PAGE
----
IT Security Professionals Are So Hot Right Now

IT security professionals are in high demand in Australia as organisations step up efforts to protect their data and IT infrastructure. The only problem is there aren't enough security professionals to fill the new roles that are being created. We take a closer look at the current security employment landscape.

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At the end of last year, executive search firm CTP Partners predicted that cybersecurity positions will be one of the new in-demand roles for 2015. Fast forward a year and we've seen a myriad of major security breaches in the last 12 months, with the most recent one involving VTech where information on millions of customer was compromised. The hack was a result of poorly secured servers and led to untold reputational damage for VTech. These incidents have scared organisations into action, spurring them to invest more in IT security, leading to more jobs in this field.

Just this week 400 IT security jobs were created as part of a new cyber security headquarters for the National Broadband Network in Melbourne. Many other companies are also seeking to snap up top security talent in response to the changing IT security threat landscape. It's a sign that the higher ups in organisations have recognised the importance of protecting their IT infrastructure and are willing to assign budget to hiring security professionals.

In the last twelve months, the number of cybersecurity roles advertised in Australia has grown by more than 60 per cent, according to research by online employment marketplace SEEK. This is supported by white collar recruitment firm Hays' Quarterly Report:

In terms of skills in demand for the October to December 2015 quarter, we’re seeing high demand for Security Engineers. In response to the increasing levels of security threats, including data theft and virus risks, businesses of all sizes are looking to secure their systems and information. The increase in security is also the result of wireless trends and businesses opting for cloud based solutions.

Hays senior regional director Peter Noblet predicts the demand for security professionals will continue to increase well into 2016.

"Firewall experts, cyber security specialists, security engineers and those with particular certifications namely CISSP and CISMs will see demand for their skills increase in 2016," he said in a statement to Lifehacker Australia.

The problem is there are a lack of skilled workers able to fill those security roles. The Seek research showed that within the technology industry, cybersecurity roles are the most difficult for employers to fill, even if those jobs pay very well.

The skills shortage in the IT security space has inspired organisations to take action. The Commonwealth Bank has teamed up with the University of New South Wales to develop a centre of expertise for cybersecurity education. The $1.6 million five-year partnership aims to boost the number of security engineering professionals in Australia by offering specialised online courses through Open Learning.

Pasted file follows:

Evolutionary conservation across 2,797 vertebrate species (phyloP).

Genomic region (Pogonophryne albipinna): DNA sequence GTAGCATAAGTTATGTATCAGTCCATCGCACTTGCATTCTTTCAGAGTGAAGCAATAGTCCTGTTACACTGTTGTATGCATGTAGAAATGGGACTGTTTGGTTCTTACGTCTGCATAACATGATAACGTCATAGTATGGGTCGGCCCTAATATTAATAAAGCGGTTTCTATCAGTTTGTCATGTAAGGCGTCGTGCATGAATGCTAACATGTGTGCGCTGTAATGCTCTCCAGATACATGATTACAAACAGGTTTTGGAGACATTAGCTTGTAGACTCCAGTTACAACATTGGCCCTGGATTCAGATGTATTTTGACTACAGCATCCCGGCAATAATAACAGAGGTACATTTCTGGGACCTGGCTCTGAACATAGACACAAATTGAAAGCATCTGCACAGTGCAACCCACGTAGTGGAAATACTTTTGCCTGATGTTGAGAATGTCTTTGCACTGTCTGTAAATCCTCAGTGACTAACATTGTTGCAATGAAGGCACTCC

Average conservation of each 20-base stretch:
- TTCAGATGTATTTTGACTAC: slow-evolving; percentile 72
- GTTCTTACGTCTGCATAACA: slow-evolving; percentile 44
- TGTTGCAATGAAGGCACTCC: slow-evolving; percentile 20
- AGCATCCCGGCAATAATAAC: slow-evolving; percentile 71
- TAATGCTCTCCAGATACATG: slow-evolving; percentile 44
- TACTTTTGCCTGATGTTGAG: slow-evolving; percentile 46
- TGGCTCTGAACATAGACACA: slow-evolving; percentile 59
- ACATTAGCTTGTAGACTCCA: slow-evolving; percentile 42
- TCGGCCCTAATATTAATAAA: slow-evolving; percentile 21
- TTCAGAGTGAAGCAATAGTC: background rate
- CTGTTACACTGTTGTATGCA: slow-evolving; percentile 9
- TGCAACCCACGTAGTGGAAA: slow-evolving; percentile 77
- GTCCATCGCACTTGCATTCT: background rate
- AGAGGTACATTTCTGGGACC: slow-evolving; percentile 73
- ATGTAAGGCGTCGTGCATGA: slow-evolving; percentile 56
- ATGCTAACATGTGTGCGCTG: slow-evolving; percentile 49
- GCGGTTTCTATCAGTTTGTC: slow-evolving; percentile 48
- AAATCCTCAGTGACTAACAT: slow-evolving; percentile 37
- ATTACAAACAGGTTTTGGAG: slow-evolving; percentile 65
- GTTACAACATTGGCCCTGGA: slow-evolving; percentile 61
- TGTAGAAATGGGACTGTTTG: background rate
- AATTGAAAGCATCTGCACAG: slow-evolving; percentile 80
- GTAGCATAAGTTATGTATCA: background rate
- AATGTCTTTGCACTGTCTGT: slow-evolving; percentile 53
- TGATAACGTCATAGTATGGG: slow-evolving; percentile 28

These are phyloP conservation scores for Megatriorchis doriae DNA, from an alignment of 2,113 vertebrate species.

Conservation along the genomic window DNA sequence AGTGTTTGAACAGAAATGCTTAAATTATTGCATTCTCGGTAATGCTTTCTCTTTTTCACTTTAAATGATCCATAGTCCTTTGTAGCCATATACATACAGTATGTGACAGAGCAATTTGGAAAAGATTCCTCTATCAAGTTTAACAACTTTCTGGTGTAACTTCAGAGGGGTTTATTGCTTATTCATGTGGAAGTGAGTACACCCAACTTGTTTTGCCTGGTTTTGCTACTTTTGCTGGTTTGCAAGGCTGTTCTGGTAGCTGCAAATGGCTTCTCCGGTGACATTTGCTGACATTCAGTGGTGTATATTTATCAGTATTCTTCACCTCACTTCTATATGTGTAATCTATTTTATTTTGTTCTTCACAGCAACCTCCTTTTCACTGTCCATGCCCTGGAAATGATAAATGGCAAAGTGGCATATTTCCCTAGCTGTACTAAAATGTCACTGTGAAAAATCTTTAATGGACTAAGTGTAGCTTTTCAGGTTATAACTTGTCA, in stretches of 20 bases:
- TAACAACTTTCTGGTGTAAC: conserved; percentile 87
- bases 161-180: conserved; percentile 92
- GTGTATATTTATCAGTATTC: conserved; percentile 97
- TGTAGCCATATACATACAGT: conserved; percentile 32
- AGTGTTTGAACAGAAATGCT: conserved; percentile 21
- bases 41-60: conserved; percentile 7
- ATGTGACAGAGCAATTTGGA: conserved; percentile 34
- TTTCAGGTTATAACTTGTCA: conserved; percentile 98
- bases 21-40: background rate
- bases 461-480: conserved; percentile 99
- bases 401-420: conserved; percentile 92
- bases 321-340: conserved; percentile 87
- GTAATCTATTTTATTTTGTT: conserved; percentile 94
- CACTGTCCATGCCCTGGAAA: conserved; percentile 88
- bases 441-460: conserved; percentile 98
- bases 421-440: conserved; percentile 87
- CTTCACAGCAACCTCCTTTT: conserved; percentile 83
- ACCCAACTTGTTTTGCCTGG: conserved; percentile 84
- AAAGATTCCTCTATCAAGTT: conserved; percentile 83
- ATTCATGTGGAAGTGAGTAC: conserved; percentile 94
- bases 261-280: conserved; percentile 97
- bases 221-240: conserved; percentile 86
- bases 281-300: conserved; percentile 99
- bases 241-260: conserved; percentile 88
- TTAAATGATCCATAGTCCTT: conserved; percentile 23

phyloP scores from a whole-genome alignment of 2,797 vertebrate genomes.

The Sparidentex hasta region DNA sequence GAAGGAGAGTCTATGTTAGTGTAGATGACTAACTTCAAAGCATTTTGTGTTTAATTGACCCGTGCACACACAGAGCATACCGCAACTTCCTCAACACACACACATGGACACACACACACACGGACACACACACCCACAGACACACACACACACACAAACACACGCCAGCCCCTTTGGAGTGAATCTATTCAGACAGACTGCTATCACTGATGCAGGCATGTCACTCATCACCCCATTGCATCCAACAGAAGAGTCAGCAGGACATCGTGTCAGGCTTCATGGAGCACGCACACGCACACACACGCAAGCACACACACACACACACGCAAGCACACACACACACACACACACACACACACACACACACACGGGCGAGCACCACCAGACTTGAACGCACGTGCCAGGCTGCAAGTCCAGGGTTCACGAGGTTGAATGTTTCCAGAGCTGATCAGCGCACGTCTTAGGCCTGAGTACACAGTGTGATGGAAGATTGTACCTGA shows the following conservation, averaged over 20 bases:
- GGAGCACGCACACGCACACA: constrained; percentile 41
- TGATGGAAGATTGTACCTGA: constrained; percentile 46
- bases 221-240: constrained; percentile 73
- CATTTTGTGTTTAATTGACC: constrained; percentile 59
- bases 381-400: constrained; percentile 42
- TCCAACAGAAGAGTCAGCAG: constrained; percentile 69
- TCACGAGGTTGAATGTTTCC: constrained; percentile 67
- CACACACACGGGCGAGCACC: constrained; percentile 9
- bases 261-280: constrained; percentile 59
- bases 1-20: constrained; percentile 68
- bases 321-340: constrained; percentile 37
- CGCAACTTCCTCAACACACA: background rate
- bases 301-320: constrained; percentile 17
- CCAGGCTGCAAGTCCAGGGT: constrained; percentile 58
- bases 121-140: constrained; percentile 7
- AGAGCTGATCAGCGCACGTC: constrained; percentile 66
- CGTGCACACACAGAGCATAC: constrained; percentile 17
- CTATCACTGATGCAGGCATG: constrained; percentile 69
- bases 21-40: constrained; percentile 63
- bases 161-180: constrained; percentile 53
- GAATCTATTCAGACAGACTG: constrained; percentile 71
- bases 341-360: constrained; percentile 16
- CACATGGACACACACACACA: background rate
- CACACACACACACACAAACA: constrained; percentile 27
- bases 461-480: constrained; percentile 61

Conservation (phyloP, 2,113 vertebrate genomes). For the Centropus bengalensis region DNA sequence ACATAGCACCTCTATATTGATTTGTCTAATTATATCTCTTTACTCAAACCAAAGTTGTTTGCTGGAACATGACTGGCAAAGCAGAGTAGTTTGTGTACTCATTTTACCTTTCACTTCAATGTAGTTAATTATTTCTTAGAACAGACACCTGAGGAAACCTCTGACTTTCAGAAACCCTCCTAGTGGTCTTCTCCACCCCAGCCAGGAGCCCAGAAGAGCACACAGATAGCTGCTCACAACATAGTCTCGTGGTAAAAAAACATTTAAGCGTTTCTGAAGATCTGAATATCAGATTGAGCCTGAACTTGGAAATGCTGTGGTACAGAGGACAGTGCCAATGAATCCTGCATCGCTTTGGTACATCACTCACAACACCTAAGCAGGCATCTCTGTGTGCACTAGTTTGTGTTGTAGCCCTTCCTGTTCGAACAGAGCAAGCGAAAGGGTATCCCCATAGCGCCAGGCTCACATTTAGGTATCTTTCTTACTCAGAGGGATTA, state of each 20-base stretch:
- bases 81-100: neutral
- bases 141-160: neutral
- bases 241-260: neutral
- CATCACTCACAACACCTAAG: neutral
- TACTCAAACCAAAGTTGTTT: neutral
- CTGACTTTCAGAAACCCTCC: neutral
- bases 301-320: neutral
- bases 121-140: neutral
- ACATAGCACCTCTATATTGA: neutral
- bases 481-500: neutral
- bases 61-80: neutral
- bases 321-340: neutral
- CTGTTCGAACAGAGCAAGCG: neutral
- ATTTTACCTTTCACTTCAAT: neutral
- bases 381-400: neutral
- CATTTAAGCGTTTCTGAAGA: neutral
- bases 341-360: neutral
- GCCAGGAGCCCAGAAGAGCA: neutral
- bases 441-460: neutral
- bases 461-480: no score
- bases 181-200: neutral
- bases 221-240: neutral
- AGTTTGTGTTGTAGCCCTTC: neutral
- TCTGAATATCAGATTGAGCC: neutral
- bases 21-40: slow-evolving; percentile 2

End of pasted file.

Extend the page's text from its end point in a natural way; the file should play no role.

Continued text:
"This partnership will help drive the pipeline of professionals needed to support Australia’s growing digital economy. It will also build Australia's capability for teaching security engineering and establish and share an up-to-date curriculum," UNSW associate professor in computer security and cybercrime Richard Buckland said. "This is about raising the bar for cybersecurity education across the nation."

Is your organisation currently looking to increase its IT security headcount? Are you a security professional who is looking for a job right now? Let us know about your experiences in the comments.


Comments

    Part of my work is to do with Security training. I can tell you first hand Security in general is in high demand, not just IT. There are more jobs in this area than there are people currently training. I get hammered by Security firms asking if we have any students we can send through on completion, with close to 80% working in the field within 2 weeks of finishing training. Even technical security (telecommunications, CCTV etc...) can't find enough people.

    Historically there is a lack of information about how to get into the industry.
    Years ago I emailed numerous education institutions and security providers, no one was able to provide me details where to get training. This seems to have changed with the new courses, but this could account for some of the lack of people coming through now.

    Demand is ever so increasing because it is directly in proportion to the Impact/Loss that a company can save, compared to not having right security resource which might lead to reputation loss/theft of data which can never be recovered.No other resource is that highly rated as the Security professional because they are an integral part of companies growth and vision.

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